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Quick Look Review

Skype for iPhone Initial Reactions and Tips

Late Monday night, the initial release of Skype for the iPhone was made available in the App Store.  We've had the opportunity to test it and have some comments to make for those of you diving in.

First, The Good Stuff

  • Free Audio Calls to Other Skype Users - By far, this is the most compelling reason to use this app.  There are so many people in so many corners of the world using Skype, and calling any of them on their Skype-enabled computer or mobile device is free.  Yes, free. 100%.  And it works.  If that's all you care about, stop reading now and go download it. The application itself is also free. You're still here reading? Ok, let's move on.
  • Cheap calling to land lines - Using SkypeOUT, you can call land lines a pretty cheap rates (including monthly subscriptions that make certain calls free).  See our tips section below for an idea to keep those rates down even when traveling internationally.
  • Text chats, with history - One benefit of Skype is that the chat history is saved and shared amongst users.  This means that any chats you have on the iPhone will be reflected on your home computer and vice versa with one caveat: you or the person with whom you're chatting needs to be online when you launch the app.  Skype stores the chat history inside the client, but shares it with all other online clients (in multiple locations).  It's actually pretty slick.

Not a Full Skype Implementation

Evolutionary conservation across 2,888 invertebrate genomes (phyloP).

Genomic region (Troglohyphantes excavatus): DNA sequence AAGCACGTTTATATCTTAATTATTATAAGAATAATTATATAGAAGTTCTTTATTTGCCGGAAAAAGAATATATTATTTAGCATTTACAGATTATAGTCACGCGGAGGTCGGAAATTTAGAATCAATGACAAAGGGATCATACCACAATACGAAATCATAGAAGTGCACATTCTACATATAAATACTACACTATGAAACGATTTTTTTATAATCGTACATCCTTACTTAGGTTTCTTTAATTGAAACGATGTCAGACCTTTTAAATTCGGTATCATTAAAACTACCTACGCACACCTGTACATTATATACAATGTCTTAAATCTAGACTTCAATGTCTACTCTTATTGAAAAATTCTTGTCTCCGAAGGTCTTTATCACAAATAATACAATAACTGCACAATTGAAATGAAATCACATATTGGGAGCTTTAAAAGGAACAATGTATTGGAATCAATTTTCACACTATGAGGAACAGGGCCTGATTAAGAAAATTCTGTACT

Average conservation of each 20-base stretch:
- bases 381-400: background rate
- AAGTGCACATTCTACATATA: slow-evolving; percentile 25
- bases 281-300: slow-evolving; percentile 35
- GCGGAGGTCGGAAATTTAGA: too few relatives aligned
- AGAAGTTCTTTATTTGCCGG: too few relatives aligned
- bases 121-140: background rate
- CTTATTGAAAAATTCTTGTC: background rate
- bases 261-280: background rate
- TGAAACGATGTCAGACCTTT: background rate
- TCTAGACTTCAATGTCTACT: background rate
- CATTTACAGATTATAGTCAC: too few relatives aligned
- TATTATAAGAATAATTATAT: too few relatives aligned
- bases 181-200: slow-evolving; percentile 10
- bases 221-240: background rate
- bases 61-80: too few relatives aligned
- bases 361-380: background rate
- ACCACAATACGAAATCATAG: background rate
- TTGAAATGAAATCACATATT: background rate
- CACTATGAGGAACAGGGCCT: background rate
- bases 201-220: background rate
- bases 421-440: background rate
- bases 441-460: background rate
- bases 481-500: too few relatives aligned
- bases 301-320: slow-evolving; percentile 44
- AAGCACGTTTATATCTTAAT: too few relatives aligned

• Audio chatting over WiFi only - Many will complain that AT&T limits user's abilities here, and while that may be true, it's for our own good.  We have tried VOIP apps on 3G and EDGE networks, and they're terrible.  Those data networks are not built for real-time, two-way, streamed conversations.  The latency is very high, and the packet structure just isn't built to make the experience pleasant at all.  You're much better off over WiFi.
  • Only works when it's running - Like other iPhone apps, Skype doesn't run in the background (this is a limitation that Apple imposes on everyone... except Apple).  This definitely limits the app to a "mostly outbound calling only" mode.  If you wanted to Skype latenchat with another iPhone using friend (perhaps someone traveling in another country who doesn't want to roam) you'd have to arrange a time or perhaps SMS them first to sync up.
  • No Groups - The Skype client for Mac and PC supports organizing your contact lists by groups.  The iPhone doesn't appear to support that, so if a lot of people are online, you'll have to navigate through your address-book style contact list to find someone to call or chat with.
  • No Video - This is probably obvious, but we'll state it anyway: the Skype iPhone app doesn't support video. With the camera and screen on opposite sides, would you want it to?
  • Very limited settings options - The only option in the Settings app for Skype is a choice regarding auto-login. Other than that, you're stuck with all sounds, fonts, and other options chosen by Skype. But this is a first release, so hopefully more options will be made available in the future.